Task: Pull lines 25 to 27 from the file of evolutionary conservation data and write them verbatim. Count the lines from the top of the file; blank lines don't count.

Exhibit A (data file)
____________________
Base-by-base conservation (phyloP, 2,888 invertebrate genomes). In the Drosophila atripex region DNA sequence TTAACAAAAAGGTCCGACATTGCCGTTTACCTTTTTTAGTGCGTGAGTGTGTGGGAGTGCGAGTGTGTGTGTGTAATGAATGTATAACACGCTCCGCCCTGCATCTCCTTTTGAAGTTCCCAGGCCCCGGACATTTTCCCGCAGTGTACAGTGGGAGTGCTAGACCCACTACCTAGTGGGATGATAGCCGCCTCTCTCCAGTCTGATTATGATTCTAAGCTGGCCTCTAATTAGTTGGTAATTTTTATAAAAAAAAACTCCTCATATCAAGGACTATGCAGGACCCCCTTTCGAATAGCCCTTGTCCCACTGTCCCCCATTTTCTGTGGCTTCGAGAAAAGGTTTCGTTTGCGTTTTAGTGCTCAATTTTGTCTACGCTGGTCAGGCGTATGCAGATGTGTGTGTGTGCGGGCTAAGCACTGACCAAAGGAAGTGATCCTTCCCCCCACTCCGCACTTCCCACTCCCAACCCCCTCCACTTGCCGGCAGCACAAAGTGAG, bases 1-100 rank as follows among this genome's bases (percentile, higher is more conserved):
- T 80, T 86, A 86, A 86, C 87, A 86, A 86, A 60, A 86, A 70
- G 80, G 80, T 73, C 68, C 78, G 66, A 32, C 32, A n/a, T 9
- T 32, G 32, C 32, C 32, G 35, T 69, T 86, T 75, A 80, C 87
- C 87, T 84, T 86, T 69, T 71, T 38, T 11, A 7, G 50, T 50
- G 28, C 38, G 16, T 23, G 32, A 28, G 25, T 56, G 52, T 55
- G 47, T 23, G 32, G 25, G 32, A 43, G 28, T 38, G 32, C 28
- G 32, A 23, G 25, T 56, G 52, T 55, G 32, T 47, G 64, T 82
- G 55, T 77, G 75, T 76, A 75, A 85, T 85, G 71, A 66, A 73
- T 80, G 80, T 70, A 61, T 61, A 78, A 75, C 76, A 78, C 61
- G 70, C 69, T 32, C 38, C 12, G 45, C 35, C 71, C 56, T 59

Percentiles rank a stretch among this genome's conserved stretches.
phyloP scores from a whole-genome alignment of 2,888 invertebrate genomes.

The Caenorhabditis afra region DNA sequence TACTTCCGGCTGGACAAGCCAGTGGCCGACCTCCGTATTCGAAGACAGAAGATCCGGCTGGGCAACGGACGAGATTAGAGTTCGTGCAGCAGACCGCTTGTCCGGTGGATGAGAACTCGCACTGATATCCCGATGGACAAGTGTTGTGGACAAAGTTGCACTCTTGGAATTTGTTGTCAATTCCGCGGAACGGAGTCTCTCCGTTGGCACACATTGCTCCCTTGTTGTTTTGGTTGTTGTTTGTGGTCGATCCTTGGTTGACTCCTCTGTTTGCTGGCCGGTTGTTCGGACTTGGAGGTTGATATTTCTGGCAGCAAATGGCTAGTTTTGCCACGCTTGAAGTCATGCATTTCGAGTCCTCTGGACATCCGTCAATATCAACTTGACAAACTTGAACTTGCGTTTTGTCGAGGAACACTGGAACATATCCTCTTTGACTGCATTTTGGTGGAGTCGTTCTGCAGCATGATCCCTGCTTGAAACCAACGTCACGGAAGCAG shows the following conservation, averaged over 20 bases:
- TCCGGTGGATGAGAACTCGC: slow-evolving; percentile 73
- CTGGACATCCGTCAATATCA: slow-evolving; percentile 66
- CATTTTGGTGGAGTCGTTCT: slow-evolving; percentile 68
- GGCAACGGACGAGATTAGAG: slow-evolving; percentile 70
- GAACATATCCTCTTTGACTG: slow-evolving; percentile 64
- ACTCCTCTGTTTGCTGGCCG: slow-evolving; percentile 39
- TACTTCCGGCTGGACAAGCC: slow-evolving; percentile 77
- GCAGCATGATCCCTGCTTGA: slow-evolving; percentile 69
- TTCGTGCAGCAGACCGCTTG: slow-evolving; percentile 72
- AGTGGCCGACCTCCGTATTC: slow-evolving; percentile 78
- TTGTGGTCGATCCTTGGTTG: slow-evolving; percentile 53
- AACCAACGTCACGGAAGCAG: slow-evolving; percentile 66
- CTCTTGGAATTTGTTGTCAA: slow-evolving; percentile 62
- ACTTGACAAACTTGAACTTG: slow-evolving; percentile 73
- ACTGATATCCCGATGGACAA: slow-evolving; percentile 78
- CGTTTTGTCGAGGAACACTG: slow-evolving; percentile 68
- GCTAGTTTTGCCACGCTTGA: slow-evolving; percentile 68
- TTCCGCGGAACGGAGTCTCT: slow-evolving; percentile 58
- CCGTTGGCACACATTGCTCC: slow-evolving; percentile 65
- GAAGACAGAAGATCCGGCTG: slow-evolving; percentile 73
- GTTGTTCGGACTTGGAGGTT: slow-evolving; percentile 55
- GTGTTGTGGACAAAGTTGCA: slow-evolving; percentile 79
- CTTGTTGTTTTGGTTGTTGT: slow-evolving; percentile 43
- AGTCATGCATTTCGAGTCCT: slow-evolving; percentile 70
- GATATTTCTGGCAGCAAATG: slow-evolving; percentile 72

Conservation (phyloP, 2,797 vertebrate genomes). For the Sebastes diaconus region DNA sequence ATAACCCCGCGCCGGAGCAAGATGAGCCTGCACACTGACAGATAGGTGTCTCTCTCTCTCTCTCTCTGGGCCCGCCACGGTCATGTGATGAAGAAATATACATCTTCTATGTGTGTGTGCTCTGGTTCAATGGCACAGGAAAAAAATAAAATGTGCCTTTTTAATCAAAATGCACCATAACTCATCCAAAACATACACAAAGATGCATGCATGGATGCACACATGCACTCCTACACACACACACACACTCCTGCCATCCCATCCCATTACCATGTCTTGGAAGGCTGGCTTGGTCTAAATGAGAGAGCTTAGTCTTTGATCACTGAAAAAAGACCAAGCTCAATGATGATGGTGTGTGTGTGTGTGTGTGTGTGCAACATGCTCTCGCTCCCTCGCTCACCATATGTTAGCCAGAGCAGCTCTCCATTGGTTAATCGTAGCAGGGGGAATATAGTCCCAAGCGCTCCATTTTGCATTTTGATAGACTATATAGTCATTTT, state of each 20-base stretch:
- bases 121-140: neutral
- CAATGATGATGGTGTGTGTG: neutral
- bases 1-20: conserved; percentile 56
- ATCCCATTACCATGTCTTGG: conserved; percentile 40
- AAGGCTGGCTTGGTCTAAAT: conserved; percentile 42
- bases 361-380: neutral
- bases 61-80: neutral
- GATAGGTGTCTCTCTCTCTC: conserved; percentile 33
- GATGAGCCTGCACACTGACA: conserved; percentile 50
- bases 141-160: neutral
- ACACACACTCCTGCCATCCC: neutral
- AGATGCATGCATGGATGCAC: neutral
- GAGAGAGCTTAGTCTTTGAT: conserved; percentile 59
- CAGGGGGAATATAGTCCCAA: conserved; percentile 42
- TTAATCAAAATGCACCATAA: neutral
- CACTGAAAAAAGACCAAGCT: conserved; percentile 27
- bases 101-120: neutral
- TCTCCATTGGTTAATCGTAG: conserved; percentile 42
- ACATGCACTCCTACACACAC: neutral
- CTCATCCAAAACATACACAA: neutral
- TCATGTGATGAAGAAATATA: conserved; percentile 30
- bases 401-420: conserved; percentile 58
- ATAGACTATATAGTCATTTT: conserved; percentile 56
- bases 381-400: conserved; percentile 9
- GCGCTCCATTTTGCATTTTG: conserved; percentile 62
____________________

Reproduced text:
- TTGTGGTCGATCCTTGGTTG: slow-evolving; percentile 53
- AACCAACGTCACGGAAGCAG: slow-evolving; percentile 66
- CTCTTGGAATTTGTTGTCAA: slow-evolving; percentile 62